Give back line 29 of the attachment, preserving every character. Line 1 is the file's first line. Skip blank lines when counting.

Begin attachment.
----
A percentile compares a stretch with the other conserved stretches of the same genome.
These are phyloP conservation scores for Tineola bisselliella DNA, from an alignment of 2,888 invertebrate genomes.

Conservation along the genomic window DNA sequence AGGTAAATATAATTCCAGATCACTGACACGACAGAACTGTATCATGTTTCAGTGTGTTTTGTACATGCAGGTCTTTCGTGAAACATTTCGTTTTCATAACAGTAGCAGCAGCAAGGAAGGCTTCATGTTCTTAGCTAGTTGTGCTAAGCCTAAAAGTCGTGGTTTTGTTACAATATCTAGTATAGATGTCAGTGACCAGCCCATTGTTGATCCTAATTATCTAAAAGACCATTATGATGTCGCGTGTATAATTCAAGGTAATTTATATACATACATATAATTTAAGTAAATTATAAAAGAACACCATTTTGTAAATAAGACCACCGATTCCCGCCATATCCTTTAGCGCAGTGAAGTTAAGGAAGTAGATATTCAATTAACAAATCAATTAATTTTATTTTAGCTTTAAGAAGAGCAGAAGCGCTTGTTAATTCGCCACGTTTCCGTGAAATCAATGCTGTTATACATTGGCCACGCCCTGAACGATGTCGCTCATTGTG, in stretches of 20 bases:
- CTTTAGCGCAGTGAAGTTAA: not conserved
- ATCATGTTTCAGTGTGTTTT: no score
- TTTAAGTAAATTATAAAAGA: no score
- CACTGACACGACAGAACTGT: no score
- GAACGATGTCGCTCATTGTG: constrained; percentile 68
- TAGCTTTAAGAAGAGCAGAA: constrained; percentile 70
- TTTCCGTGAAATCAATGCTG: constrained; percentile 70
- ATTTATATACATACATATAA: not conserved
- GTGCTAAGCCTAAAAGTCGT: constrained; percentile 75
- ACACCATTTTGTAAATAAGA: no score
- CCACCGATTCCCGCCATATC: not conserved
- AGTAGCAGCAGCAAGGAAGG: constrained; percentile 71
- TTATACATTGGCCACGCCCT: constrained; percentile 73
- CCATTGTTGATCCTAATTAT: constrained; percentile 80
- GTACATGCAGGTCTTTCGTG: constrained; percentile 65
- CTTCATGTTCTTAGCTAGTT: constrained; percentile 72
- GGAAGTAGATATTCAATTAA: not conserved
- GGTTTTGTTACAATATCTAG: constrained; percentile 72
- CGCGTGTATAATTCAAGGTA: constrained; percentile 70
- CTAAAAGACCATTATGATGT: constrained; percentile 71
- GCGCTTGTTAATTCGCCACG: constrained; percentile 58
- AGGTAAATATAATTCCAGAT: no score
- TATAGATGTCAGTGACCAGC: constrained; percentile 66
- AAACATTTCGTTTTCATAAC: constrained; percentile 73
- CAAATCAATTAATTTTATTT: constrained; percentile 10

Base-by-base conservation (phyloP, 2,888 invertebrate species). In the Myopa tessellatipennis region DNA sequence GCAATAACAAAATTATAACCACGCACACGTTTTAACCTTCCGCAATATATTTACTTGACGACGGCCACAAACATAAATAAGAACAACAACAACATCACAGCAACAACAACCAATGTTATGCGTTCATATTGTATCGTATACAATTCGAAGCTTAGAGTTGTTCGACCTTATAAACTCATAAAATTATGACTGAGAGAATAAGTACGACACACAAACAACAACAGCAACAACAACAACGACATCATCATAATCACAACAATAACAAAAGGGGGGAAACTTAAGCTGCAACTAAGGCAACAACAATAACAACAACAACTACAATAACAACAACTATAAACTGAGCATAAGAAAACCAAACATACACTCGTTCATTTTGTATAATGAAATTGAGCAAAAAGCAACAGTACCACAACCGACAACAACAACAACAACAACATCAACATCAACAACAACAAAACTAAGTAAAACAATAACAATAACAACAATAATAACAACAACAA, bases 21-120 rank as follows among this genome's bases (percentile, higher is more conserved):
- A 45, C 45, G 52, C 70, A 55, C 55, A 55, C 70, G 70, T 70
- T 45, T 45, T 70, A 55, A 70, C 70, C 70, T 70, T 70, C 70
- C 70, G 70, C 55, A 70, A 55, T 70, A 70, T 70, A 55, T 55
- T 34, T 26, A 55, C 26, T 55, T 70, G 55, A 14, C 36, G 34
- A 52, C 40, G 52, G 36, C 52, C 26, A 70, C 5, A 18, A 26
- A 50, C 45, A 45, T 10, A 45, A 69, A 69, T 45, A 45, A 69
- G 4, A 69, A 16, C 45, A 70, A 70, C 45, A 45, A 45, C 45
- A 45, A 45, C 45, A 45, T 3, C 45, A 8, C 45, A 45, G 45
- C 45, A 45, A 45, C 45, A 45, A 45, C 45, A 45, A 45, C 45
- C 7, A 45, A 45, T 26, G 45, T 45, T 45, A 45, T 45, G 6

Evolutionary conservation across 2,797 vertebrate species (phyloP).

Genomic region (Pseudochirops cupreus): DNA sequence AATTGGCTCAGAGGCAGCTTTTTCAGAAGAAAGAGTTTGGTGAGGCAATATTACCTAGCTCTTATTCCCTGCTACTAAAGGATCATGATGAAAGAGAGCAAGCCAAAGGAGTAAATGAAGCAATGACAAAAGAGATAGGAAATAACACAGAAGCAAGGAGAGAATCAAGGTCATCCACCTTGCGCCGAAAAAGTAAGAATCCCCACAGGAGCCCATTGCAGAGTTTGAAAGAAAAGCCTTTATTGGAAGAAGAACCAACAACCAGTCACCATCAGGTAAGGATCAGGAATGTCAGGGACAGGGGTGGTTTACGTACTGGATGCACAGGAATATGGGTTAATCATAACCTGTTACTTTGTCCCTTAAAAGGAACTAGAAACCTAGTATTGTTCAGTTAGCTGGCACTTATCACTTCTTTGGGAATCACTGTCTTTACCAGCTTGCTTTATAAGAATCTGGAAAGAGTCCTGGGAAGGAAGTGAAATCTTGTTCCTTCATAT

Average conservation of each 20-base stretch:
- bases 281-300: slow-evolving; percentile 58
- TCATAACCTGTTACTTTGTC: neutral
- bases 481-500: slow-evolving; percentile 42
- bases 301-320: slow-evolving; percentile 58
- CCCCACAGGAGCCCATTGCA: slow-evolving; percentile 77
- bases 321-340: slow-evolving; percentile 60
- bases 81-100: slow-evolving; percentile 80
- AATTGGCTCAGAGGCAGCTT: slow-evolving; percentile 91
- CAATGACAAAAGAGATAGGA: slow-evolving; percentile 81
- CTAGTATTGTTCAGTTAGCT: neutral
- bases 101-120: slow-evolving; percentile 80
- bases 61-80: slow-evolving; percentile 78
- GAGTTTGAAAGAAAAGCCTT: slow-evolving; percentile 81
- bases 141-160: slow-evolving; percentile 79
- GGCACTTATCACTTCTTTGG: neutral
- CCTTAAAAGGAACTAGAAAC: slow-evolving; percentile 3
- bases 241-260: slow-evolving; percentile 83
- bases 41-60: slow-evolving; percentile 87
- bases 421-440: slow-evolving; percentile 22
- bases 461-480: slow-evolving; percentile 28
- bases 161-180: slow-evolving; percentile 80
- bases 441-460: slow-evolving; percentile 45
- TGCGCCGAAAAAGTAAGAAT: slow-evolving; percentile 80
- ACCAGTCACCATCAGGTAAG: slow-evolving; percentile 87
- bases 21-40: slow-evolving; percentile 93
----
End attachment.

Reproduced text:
Base-by-base conservation (phyloP, 2,888 invertebrate species). In the Myopa tessellatipennis region DNA sequence GCAATAACAAAATTATAACCACGCACACGTTTTAACCTTCCGCAATATATTTACTTGACGACGGCCACAAACATAAATAAGAACAACAACAACATCACAGCAACAACAACCAATGTTATGCGTTCATATTGTATCGTATACAATTCGAAGCTTAGAGTTGTTCGACCTTATAAACTCATAAAATTATGACTGAGAGAATAAGTACGACACACAAACAACAACAGCAACAACAACAACGACATCATCATAATCACAACAATAACAAAAGGGGGGAAACTTAAGCTGCAACTAAGGCAACAACAATAACAACAACAACTACAATAACAACAACTATAAACTGAGCATAAGAAAACCAAACATACACTCGTTCATTTTGTATAATGAAATTGAGCAAAAAGCAACAGTACCACAACCGACAACAACAACAACAACAACATCAACATCAACAACAACAAAACTAAGTAAAACAATAACAATAACAACAATAATAACAACAACAA, bases 21-120 rank as follows among this genome's bases (percentile, higher is more conserved):